EU Referendum

Obama being ‘lined up’ by Downing Street to boost the pro-EU vote case with intervention during his farewell visit before the referendum

  • US President could intervene in the debate when he visits in the Spring
  • He is expected to say that Britain will be more secure inside the EU
  • It comes as Boris Johnson told Eurosceptic MPs: ‘I am not an outer’
  • Michael Gove is thought to back the PM, but Theresa May is undecided

The US president is being lined up to make a dramatic intervention when he visits the UK in the Spring on his farewell tour.

Mr Obama is expected to appeal directly to swing voters by claiming that Britain and the West will be more secure from terrorism if it remains inside the Brussels club.

Weapon?: President Obama is expected to say that Britain and the West will be safer from terrorism if the UK stays in the EU

 The revelations, made in this week’s Spectator magazine, will fuel concerns that Number ten will try to flatten the Out campaign with the full might of the Government machine.

The national security argument is also expected to be central to Mr Cameron’s own campaign.

Robert Oxley, a spokesman for Vote Leave said: ‘The Government would wheel out the Pope if they could to make the case to stay in the EU at all costs.

‘The public won’t be fooled by a cynical campaign of fear from establishment figures and certainly won’t be frightened into their decision on polling day.’

Yesterday, it emerged the chances of the leave campaign securing a ‘box office’ figurehead were receding.

London Mayor Boris Johnson – who has repeatedly flirted with Brexit – has effectively ruled himself out.

He has told Eurosceptic MPs: ‘I am not an outer’.

 Many had long suspected this was the case – and he had been keeping his options open to potentially boost his leadership credentials.

The chances of Home Secretary Theresa May seizing the chance to lead the Out campaigner are also fading, MPs believe.

Friends say she will not make a decision until the last moment but one said: ‘Theresa is not instinctively somebody who wants to leave things’.

In a significant boost for Number Ten, Cabinet heavyweight Michael Gove is also understood to be ready to sidLe is with the PM.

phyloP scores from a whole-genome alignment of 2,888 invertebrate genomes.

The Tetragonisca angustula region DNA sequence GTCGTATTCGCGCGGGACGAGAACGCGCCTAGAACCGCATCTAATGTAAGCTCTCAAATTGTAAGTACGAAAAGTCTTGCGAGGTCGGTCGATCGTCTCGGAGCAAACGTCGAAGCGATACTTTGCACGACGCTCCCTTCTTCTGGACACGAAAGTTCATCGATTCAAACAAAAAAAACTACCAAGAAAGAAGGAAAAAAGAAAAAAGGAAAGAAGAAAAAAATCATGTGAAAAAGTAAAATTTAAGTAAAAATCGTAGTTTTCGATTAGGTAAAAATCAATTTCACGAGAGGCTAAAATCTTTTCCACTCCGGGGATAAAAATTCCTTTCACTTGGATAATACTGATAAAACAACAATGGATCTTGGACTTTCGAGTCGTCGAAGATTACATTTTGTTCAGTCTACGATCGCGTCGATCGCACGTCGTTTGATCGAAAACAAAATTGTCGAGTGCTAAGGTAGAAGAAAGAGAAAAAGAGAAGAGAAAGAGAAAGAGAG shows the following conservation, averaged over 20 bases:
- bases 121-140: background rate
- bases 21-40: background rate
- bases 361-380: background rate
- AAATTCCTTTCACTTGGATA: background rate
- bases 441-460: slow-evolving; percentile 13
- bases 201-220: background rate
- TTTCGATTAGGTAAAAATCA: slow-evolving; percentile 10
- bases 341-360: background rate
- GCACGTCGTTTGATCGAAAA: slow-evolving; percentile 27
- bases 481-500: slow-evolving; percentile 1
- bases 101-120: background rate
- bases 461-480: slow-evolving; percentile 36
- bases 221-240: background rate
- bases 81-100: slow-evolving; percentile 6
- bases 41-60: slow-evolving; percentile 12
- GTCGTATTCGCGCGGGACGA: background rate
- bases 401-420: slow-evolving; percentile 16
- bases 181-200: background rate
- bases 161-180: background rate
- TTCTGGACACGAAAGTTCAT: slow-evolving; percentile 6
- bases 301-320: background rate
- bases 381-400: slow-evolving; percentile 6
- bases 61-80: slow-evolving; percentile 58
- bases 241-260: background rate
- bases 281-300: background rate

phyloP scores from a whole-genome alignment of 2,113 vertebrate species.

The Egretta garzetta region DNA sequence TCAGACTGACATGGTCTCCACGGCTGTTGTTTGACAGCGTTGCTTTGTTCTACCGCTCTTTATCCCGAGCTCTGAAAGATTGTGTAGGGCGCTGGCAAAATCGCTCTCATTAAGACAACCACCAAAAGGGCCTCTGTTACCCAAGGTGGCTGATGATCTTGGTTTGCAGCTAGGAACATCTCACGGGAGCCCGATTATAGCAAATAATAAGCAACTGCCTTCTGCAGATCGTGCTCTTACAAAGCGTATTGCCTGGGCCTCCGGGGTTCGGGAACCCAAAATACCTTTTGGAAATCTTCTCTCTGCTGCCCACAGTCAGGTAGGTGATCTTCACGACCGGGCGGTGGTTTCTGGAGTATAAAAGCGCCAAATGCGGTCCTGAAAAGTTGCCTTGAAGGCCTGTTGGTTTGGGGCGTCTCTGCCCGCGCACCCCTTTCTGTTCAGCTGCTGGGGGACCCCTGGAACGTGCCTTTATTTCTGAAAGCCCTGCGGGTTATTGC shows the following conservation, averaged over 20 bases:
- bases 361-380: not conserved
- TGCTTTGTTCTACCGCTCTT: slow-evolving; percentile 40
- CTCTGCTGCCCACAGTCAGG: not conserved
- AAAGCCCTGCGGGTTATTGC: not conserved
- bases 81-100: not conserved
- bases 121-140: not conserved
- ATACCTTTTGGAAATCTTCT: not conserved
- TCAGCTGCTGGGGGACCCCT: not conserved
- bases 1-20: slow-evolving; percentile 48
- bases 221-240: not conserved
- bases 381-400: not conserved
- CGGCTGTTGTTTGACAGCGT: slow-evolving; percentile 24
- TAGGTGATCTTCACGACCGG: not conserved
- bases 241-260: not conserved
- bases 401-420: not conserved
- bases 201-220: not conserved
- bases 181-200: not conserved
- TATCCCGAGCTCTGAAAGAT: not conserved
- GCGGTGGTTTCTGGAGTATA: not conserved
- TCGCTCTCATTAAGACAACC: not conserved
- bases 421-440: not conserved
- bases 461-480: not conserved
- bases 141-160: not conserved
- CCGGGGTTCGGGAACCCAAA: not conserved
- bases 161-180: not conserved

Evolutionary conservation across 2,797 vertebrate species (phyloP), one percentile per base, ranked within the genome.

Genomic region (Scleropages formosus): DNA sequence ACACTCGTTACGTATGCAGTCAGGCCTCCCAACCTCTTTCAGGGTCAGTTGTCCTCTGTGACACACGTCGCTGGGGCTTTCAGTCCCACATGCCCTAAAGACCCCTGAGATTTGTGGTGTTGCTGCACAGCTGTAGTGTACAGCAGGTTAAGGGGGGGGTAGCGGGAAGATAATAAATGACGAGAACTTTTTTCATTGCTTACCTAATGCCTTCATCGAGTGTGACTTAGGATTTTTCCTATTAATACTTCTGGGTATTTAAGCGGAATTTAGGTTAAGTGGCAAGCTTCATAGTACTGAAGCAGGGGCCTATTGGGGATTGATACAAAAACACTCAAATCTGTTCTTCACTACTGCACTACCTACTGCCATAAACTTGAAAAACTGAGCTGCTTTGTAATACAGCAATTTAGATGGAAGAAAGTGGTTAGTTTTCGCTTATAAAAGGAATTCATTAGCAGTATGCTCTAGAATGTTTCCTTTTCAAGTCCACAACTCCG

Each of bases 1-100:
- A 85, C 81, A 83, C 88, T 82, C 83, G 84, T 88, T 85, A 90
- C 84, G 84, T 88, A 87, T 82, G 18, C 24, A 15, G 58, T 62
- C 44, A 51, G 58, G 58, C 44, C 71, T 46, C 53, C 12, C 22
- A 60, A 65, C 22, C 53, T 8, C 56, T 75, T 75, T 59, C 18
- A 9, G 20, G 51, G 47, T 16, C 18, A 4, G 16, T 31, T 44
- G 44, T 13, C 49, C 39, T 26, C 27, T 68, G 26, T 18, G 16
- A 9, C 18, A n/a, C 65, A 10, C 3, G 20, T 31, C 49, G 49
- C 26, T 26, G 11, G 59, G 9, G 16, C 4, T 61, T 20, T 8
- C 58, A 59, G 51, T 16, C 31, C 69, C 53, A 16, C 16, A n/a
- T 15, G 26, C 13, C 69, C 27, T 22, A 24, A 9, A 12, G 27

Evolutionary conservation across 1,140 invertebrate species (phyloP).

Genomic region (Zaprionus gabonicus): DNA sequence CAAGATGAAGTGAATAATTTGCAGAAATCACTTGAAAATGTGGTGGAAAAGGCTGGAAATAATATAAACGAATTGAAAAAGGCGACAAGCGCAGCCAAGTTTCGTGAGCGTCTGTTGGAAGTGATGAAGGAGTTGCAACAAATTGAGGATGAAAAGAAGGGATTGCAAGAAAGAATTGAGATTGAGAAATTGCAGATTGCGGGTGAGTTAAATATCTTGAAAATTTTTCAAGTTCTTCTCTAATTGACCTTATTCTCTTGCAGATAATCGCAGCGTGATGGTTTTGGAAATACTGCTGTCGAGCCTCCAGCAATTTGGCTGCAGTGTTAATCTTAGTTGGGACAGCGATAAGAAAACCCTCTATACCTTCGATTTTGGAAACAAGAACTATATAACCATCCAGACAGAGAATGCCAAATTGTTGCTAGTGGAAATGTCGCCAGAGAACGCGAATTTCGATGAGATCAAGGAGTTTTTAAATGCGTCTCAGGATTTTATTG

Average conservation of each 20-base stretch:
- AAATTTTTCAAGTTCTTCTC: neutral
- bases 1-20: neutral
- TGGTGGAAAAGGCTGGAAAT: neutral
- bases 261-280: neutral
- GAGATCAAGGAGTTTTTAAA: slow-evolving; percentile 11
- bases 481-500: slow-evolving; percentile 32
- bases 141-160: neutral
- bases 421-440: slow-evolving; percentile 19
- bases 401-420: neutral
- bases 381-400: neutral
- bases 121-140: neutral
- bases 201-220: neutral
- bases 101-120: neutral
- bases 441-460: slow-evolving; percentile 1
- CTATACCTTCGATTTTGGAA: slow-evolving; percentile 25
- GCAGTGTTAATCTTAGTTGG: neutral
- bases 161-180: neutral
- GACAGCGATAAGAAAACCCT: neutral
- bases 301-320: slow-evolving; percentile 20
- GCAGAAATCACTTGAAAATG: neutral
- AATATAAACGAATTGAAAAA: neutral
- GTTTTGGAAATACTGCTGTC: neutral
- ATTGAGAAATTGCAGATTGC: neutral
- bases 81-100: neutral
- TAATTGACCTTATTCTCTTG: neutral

A senior source said: ‘Gove was the one Number Ten were most concerned about. They think they’ve got him in the bag now.’

Iain Duncan Smith, Chris Grayling and Theresa Villiers are almost certain to campaign to leave – with leader of the Commons Mr Grayling increasingly at then fore.

Leave campaigners are hoping they might also secure Priti Patel, the employment minister who attends Cabinet.

 David Cameron says he ‘won’t rule anything out’ in EU vote

MPs believe chances of Home Secretary Theresa May seizing the chance to lead the Out campaigner are also fading

 The popular minister – who has a long-standing track record of Eurosceptic – could prove crucial in reaching out to swing voters, especially women.

The female vote is seen as crucial in what some pollsters believe is a neck and neck contest.

Mr Johnson was seen as hedging his bets last week, saying that while David Cameron was doing a ‘brilliant job’, Britain must be ‘prepared to walk away’ if the deal he secures is not good enough.

His remarks – dubbed ‘classic Boris’ by one Government aide – kept his options firmly open for potentially leading the Leave campaign.

He said Britain could have a ‘great future’ outside the EU and refused to rule out campaigning against the Prime Minister when the referendum is called.

Mr Johnson said: ‘My own view is I want to be part of a reformed EU, I’ve always said that – but if we can’t get the reform we need then Britain has a great future outside in a different relationship.’

However, Eurosceptic sources say they no longer expect him to come on board. One said: It is not ruled out altogether, but I certainly wouldn’t go putting any money on it.’

Earlier this week, Tory grandee Lord Tebitt said the Out camp was ‘crying out for inspirational leadership’.

He called on high-profile Eurosceptic Cabinet Ministers to step forward once the Prime Minister has completed his renegotiations, saying: ‘Those who claim to believe in Britain need to lead Britain.’

Lord Tebbit also warned that any would-be future Tory leader could pay a heavy price for failing to support the ‘Out’ campaign.

Under rules laid down by the PM, Eurosceptic ministers are banned from speaking out until his negotiations are complete. This is likely to be in February or March. The referendum will be held in the summer or, as seems increasingly likely, September.

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